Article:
When it comes to aerodynamics—whether it’s planes, trains, automobiles or motorcycles—the rule of thumb is: “If it looks fast, then it probably is.”
British engineering company White Motorcycle Concepts (WMC), headed by founder and CEO Robert White, aims to make the fastest electric concept bike in the world with the impressively sci-fi WMC250EV high-speed demonstrator. A technical engineer by profession, White has more than 25 years of experience at top-level motorsports with stints at Formula 1 and Le Mans.
White worked for a time at a Suzuki superbike team, but it was his tenure at four-wheel racing that really drove his inspiration to create truly innovative motorcycle technology. At Prodrive, he was part of the firm’s Ferrari 550 Maranello GT, V8 Supercar and Aston Martin Racing Le Mans programs. At F1, he was a member of the Mercedes-AMG R&D team responsible for the hybrid V6, and was appointed as Jenson Button’s engine technician.
“Everything on an F1 car is optimized, and there is no real estate wasted,” says White. “The packaging is utterly exquisite, and you can really be inspired by what you see.” He formed WMC in 2019 and utilized his network of contacts gained through the years to develop a prototype in a relatively short amount of time.
Rob Lewis, the owner of sports aerodynamics specialist TotalSim, supported the project through the initial proof of concept. With a base established in Northamptonshire, the global center of motorsport excellence, WMC began developing the all-carbon-fiber WMC250EV to F1 standards of design specification, component packaging, and technology with the ambition to test its potential to the highest standard.
The WMC250EV uses three radical technologies, the most prominent being an ultra-low-drag system called “V-Air.” Aside from conventional fairings, a large duct runs through the center of the bike to force air through the vehicle rather than around it. WMC’s tests have shown that the design reduces aerodynamic resistance by as much as 70% compared to leading high-performance road bikes.
The duct also increases the axial load on the front of the bike, so it uses a “D-Drive” motor to power the front wheel and capture kinetic energy for regenerative braking. It also has a unique “F-Drive” final-drive system to boost power and efficiency. It’s fully enclosed and incorporated inside the swingarm for maximum aerodynamic efficiency. Total power from the front and rear AC motors is 134hp, which, combined with the ultra-low-drag carbon-fiber body, propels the bike to more than 400km/h. The frame is made of bespoke billet aluminum construction, with pushrod-type suspension front and rear. The custom Dymag aluminum wheels are wrapped in Pirelli superbike slicks.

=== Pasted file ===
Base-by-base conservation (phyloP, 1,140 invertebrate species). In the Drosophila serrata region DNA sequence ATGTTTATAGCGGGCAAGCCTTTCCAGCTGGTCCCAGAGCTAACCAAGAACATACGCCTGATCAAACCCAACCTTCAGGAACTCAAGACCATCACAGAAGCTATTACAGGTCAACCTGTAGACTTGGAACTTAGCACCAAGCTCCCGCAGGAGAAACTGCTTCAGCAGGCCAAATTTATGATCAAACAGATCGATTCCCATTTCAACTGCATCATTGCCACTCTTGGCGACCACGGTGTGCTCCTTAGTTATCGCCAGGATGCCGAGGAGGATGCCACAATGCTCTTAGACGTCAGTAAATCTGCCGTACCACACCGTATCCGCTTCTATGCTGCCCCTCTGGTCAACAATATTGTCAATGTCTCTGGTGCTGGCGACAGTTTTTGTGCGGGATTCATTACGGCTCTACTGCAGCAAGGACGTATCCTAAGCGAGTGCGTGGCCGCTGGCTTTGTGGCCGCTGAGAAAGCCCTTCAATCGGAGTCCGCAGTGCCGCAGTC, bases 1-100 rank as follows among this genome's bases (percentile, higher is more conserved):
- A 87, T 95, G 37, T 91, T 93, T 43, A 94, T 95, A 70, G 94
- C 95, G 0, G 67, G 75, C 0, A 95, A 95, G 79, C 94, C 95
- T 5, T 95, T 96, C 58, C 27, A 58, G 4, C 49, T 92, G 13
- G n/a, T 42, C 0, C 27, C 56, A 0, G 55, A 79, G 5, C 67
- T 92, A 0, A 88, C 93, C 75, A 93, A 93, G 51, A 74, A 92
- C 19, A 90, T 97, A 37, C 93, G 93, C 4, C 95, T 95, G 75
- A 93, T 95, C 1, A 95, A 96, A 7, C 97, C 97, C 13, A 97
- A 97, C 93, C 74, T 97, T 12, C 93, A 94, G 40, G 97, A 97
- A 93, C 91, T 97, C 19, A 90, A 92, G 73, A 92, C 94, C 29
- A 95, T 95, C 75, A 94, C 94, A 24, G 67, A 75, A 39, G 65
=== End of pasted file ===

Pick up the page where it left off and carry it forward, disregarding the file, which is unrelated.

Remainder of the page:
As a technology demonstrator, WMC hopes that it will be adopted by major manufacturers. The concept has already been granted a UK patent, with the US and Japan expected to follow suit by the end of August.
“If you want to demonstrate to the rest of the world that you’ve just invented a new aerodynamic concept that means you can go faster for a given power, the best thing to do is go as fast you can,” asserts White. “That’s why we created the WMC250EV high-speed demonstrator, the most radical version of this concept, to challenge for the world land-speed record. It is electric, as that is the preeminent zero-emission power source at the moment. But as the aerodynamic concept provides efficiency benefit, it could just as easily be hydrogen or any other future power source.”
More important than proving just how fast the WMC250EV can go is its practical application in the real world, particularly in the areas of zero emissions and energy efficiency with a goal of reducing global carbon-dioxide output.
Aside from the WMC250EV, the company is also working on a 300cc, three-wheel hybrid scooter: the WMC300FR. It includes V-Air technology and is said to reduce drag by 25%. Based on calculations, the drag reduction equates to an 18% improvement in fuel efficiency and, when coupled to a small hybrid system, enhances performance to closer to a 500cc bike but with 50% lower carbon-dioxide emissions.
“What we’ve managed to do is create something for the world market sector where people can use these vehicles in a city where the population is most affected by carbon-dioxide output and pollution,” claims White. “And we’ve managed to cut carbon dioxide by 50% through aerodynamics and hybridization.”
In the meantime, the team is preparing for the land-speed record program with an attempt at the “Motorcycle Electric Semi Streamliner British Record” planned for later in the year. After that, the bike will try to set a new mark for the “Electric Semi Streamliner World Record” in July 2022 at Salar de Uyuni in Bolivia, the world’s largest salt flats.
If ultra-aero translates to ultra-fast, which translates to super clean emissions, we can get behind that.